The U.S. leads the world in money laundering, according to a new report by the Tax Justice Network. This year marks the first time that the United States has lead the list. The report measures the ease with which individuals can form anonymous corporations and transfer wealth from one corporation to another.
Money laundering is the process by which illegal organizations insert the proceeds of illicit activities into the financial system. By layering illicit proceeds into the cash flows of legal businesses, the illegal organization makes its illicit proceeds appear legitimate. A key activity in the process of money laundering requires the creation and subsequent dissolution of anonymous corporations.
The U.S. Congress acted to eliminate corporate anonymity through the Corporate Transparency Act of 2020. That law tasked the Financial Crimes Enforcement Network (or FinCEN), an agency of the U.S. Treasury Department, with implementing regulations no later than December 31, 2021. FinCEN has not yet adopted final regulations, however. In May, 2021, the executive director of FinCEN testified before Congress that he did not know when FinCEN would complete its regulatory process.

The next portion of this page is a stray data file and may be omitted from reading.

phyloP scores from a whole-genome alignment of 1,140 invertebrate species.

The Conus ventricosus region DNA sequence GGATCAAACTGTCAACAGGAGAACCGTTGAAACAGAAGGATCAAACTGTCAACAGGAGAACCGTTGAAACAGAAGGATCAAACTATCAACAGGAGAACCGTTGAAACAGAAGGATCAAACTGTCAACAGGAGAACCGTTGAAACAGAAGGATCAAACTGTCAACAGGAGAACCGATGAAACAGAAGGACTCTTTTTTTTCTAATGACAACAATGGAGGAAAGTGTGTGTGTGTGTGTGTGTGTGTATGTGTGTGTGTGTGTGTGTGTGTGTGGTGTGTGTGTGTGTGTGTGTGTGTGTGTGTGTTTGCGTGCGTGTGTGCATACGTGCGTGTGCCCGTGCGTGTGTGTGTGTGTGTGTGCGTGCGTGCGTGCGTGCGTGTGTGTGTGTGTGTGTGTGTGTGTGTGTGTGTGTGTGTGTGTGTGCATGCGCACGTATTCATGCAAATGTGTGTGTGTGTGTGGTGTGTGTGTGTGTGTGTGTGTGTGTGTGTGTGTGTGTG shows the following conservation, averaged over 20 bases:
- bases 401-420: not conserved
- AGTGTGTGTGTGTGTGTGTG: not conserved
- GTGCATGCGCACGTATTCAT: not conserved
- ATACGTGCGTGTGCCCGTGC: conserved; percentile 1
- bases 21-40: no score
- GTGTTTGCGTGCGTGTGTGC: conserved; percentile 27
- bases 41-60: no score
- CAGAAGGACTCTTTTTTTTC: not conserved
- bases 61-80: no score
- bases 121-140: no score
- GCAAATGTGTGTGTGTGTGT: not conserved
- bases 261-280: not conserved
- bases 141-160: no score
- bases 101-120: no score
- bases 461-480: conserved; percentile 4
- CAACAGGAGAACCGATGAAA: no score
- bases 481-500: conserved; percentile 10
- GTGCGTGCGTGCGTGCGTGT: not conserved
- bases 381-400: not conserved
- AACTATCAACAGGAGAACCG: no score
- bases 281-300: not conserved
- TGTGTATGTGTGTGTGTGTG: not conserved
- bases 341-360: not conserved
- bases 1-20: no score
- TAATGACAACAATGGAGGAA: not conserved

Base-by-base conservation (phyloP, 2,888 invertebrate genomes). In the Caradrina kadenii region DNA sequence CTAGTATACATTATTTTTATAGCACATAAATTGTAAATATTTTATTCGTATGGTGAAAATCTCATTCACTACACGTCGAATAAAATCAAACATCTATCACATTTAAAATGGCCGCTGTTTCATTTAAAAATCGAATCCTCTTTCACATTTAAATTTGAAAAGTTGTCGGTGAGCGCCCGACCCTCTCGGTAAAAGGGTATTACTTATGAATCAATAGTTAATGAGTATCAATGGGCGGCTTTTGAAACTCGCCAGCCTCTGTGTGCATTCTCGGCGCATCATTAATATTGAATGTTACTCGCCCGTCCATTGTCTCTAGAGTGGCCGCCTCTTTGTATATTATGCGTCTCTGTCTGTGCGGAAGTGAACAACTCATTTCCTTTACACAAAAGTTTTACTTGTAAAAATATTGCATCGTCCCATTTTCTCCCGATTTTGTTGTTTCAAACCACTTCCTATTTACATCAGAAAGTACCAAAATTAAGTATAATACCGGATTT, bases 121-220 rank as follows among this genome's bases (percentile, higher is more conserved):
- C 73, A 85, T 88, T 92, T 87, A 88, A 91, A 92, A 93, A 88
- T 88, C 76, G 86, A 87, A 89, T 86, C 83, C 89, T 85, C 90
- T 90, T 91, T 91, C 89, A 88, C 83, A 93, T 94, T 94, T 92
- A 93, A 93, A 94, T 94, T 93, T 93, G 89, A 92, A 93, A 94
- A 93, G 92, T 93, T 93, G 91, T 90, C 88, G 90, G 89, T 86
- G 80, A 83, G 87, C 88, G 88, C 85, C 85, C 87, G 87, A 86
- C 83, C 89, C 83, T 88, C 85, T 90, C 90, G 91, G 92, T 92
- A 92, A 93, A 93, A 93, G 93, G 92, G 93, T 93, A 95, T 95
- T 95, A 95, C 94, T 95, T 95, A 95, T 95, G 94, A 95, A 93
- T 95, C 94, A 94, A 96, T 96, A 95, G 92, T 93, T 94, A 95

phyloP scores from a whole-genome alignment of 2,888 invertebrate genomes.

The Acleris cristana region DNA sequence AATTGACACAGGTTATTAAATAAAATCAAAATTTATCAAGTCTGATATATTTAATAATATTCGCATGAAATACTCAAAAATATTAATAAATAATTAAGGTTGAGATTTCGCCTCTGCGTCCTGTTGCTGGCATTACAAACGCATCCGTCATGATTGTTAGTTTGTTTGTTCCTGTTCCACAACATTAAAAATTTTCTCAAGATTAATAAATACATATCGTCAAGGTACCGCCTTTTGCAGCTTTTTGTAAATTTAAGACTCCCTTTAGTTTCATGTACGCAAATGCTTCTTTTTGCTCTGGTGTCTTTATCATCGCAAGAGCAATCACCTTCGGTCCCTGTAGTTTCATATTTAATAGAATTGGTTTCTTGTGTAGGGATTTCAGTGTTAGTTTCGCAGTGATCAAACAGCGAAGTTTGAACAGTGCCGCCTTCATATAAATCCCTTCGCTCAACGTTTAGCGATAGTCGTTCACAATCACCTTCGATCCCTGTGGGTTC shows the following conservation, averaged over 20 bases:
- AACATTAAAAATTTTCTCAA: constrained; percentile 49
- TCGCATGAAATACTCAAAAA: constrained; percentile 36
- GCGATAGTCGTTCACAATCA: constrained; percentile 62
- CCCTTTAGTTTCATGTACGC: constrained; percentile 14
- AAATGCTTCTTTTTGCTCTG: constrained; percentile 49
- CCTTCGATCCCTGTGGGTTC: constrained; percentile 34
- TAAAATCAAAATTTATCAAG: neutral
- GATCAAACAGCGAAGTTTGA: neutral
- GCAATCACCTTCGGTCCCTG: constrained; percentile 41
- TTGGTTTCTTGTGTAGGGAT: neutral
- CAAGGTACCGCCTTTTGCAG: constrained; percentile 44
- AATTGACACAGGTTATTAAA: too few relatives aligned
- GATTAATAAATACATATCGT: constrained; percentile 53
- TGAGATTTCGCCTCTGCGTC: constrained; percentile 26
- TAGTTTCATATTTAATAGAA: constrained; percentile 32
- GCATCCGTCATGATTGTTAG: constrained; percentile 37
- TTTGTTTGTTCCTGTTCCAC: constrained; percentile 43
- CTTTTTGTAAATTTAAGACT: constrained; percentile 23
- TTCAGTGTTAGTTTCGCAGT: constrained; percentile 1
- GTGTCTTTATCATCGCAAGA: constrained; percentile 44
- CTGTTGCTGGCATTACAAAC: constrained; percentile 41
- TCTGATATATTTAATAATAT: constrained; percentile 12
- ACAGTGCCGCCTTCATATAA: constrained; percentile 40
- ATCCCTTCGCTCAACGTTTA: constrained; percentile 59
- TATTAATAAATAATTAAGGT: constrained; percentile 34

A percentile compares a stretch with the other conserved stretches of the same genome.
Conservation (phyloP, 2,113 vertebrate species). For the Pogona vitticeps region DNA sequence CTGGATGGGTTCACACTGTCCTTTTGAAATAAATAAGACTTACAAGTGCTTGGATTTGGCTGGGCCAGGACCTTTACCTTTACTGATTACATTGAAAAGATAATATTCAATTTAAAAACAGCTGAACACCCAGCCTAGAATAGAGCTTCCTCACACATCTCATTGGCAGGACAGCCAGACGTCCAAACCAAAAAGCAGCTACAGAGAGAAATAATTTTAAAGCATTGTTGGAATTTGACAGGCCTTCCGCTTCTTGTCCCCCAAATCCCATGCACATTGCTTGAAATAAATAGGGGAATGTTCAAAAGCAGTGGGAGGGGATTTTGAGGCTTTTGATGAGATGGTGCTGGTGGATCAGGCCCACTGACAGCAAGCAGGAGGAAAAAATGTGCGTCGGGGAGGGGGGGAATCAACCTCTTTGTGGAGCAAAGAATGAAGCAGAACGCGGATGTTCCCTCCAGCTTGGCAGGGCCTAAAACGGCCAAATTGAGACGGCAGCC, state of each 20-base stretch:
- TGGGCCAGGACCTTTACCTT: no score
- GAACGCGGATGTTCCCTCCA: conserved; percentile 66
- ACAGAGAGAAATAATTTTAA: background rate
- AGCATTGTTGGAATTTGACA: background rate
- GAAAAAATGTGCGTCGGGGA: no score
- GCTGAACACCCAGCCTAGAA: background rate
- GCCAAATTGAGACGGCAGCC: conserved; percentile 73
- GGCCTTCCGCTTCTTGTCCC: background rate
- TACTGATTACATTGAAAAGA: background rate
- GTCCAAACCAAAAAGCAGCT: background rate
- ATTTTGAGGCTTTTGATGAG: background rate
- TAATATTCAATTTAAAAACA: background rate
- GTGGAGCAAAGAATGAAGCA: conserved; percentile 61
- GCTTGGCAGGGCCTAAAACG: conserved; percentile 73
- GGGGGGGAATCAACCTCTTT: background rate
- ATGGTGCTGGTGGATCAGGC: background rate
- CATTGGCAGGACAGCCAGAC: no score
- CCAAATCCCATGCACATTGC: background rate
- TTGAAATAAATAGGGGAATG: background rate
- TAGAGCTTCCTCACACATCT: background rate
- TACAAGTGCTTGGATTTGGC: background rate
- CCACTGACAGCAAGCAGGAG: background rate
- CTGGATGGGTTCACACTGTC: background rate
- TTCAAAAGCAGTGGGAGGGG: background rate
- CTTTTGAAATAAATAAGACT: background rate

Bipartisan groups of legislators have urged FinCEN to accelerate its work.
Once implemented, the Corporate Transparency Act will require roughly 25 million U.S. companies to file beneficial ownership reports with FinCEN. FinCEN will develop a database of beneficial ownership, accessible only to U.S. law enforcement agencies. Law enforcement will use the beneficial ownership database to fight money laundering.
About The Author
Jonathan Wilson is the co-founder of FinCEN Report Company with 31 years of experience in corporate, M&A and securities matters. He is the author of The Corporate Transparency Act Compliance Guide (to be published by Lexis Nexis in the summer of 2023) and the Lexis Practical Guidance Practice Note on the Corporate Transparency Act.